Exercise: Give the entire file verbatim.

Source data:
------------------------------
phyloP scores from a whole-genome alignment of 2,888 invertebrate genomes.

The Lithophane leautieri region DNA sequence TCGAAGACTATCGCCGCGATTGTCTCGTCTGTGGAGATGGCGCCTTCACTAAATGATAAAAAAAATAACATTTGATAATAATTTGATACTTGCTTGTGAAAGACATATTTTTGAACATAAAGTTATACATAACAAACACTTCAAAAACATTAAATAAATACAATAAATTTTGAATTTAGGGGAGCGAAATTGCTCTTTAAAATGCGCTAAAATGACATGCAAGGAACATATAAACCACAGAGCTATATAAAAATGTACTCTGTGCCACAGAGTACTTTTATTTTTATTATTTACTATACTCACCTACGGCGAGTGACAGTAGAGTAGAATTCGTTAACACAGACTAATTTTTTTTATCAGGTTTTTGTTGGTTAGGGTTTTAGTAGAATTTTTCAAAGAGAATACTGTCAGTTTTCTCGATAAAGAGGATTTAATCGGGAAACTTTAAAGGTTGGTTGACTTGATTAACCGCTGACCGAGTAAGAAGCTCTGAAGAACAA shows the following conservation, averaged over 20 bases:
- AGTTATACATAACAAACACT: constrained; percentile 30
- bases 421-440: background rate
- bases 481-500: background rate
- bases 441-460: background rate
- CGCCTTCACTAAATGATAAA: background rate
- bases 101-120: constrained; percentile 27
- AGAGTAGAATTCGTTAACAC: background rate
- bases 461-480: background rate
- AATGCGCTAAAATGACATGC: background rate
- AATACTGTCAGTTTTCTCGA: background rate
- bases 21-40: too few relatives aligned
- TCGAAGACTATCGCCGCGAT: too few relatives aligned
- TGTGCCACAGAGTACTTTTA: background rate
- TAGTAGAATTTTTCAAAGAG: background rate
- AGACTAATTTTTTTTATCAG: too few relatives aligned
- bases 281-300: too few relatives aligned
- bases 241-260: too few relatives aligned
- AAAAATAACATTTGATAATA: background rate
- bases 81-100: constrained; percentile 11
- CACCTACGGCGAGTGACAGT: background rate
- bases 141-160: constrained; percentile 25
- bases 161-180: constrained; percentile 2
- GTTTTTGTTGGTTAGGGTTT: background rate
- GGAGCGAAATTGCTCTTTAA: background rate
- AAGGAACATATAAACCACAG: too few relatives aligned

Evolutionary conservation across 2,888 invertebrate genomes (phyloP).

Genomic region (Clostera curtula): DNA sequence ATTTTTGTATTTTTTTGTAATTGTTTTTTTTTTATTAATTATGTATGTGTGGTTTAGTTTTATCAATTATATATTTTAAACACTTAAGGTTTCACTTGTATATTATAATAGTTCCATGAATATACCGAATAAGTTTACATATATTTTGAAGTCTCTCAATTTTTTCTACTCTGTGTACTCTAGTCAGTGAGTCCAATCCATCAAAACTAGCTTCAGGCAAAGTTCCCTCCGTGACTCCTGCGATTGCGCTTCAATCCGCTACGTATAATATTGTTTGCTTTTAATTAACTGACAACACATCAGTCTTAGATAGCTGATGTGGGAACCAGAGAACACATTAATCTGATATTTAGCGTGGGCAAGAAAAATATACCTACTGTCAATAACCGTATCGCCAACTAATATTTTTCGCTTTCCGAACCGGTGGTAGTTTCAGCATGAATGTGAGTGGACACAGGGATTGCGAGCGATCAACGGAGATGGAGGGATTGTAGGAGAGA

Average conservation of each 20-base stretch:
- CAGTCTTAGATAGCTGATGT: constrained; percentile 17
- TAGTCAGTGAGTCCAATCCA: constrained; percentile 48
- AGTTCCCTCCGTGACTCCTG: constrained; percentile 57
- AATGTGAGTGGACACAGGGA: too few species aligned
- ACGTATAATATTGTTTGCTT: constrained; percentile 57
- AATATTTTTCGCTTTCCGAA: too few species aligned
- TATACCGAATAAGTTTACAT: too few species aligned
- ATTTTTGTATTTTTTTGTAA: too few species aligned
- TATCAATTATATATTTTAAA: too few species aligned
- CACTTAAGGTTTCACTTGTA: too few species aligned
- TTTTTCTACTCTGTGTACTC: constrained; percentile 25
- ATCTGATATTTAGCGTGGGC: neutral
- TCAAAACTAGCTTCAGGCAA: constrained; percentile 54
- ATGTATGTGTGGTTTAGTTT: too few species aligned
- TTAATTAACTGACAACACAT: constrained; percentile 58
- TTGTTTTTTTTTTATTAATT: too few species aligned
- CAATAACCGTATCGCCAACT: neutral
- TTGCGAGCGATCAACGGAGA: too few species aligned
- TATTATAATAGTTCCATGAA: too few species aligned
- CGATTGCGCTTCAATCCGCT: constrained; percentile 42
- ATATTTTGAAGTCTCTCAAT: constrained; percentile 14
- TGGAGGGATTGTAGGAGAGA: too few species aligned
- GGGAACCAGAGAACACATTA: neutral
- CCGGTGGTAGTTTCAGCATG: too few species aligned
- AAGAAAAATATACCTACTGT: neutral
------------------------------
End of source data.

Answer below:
phyloP scores from a whole-genome alignment of 2,888 invertebrate genomes.

The Lithophane leautieri region DNA sequence TCGAAGACTATCGCCGCGATTGTCTCGTCTGTGGAGATGGCGCCTTCACTAAATGATAAAAAAAATAACATTTGATAATAATTTGATACTTGCTTGTGAAAGACATATTTTTGAACATAAAGTTATACATAACAAACACTTCAAAAACATTAAATAAATACAATAAATTTTGAATTTAGGGGAGCGAAATTGCTCTTTAAAATGCGCTAAAATGACATGCAAGGAACATATAAACCACAGAGCTATATAAAAATGTACTCTGTGCCACAGAGTACTTTTATTTTTATTATTTACTATACTCACCTACGGCGAGTGACAGTAGAGTAGAATTCGTTAACACAGACTAATTTTTTTTATCAGGTTTTTGTTGGTTAGGGTTTTAGTAGAATTTTTCAAAGAGAATACTGTCAGTTTTCTCGATAAAGAGGATTTAATCGGGAAACTTTAAAGGTTGGTTGACTTGATTAACCGCTGACCGAGTAAGAAGCTCTGAAGAACAA shows the following conservation, averaged over 20 bases:
- AGTTATACATAACAAACACT: constrained; percentile 30
- bases 421-440: background rate
- bases 481-500: background rate
- bases 441-460: background rate
- CGCCTTCACTAAATGATAAA: background rate
- bases 101-120: constrained; percentile 27
- AGAGTAGAATTCGTTAACAC: background rate
- bases 461-480: background rate
- AATGCGCTAAAATGACATGC: background rate
- AATACTGTCAGTTTTCTCGA: background rate
- bases 21-40: too few relatives aligned
- TCGAAGACTATCGCCGCGAT: too few relatives aligned
- TGTGCCACAGAGTACTTTTA: background rate
- TAGTAGAATTTTTCAAAGAG: background rate
- AGACTAATTTTTTTTATCAG: too few relatives aligned
- bases 281-300: too few relatives aligned
- bases 241-260: too few relatives aligned
- AAAAATAACATTTGATAATA: background rate
- bases 81-100: constrained; percentile 11
- CACCTACGGCGAGTGACAGT: background rate
- bases 141-160: constrained; percentile 25
- bases 161-180: constrained; percentile 2
- GTTTTTGTTGGTTAGGGTTT: background rate
- GGAGCGAAATTGCTCTTTAA: background rate
- AAGGAACATATAAACCACAG: too few relatives aligned

Evolutionary conservation across 2,888 invertebrate genomes (phyloP).

Genomic region (Clostera curtula): DNA sequence ATTTTTGTATTTTTTTGTAATTGTTTTTTTTTTATTAATTATGTATGTGTGGTTTAGTTTTATCAATTATATATTTTAAACACTTAAGGTTTCACTTGTATATTATAATAGTTCCATGAATATACCGAATAAGTTTACATATATTTTGAAGTCTCTCAATTTTTTCTACTCTGTGTACTCTAGTCAGTGAGTCCAATCCATCAAAACTAGCTTCAGGCAAAGTTCCCTCCGTGACTCCTGCGATTGCGCTTCAATCCGCTACGTATAATATTGTTTGCTTTTAATTAACTGACAACACATCAGTCTTAGATAGCTGATGTGGGAACCAGAGAACACATTAATCTGATATTTAGCGTGGGCAAGAAAAATATACCTACTGTCAATAACCGTATCGCCAACTAATATTTTTCGCTTTCCGAACCGGTGGTAGTTTCAGCATGAATGTGAGTGGACACAGGGATTGCGAGCGATCAACGGAGATGGAGGGATTGTAGGAGAGA

Average conservation of each 20-base stretch:
- CAGTCTTAGATAGCTGATGT: constrained; percentile 17
- TAGTCAGTGAGTCCAATCCA: constrained; percentile 48
- AGTTCCCTCCGTGACTCCTG: constrained; percentile 57
- AATGTGAGTGGACACAGGGA: too few species aligned
- ACGTATAATATTGTTTGCTT: constrained; percentile 57
- AATATTTTTCGCTTTCCGAA: too few species aligned
- TATACCGAATAAGTTTACAT: too few species aligned
- ATTTTTGTATTTTTTTGTAA: too few species aligned
- TATCAATTATATATTTTAAA: too few species aligned
- CACTTAAGGTTTCACTTGTA: too few species aligned
- TTTTTCTACTCTGTGTACTC: constrained; percentile 25
- ATCTGATATTTAGCGTGGGC: neutral
- TCAAAACTAGCTTCAGGCAA: constrained; percentile 54
- ATGTATGTGTGGTTTAGTTT: too few species aligned
- TTAATTAACTGACAACACAT: constrained; percentile 58
- TTGTTTTTTTTTTATTAATT: too few species aligned
- CAATAACCGTATCGCCAACT: neutral
- TTGCGAGCGATCAACGGAGA: too few species aligned
- TATTATAATAGTTCCATGAA: too few species aligned
- CGATTGCGCTTCAATCCGCT: constrained; percentile 42
- ATATTTTGAAGTCTCTCAAT: constrained; percentile 14
- TGGAGGGATTGTAGGAGAGA: too few species aligned
- GGGAACCAGAGAACACATTA: neutral
- CCGGTGGTAGTTTCAGCATG: too few species aligned
- AAGAAAAATATACCTACTGT: neutral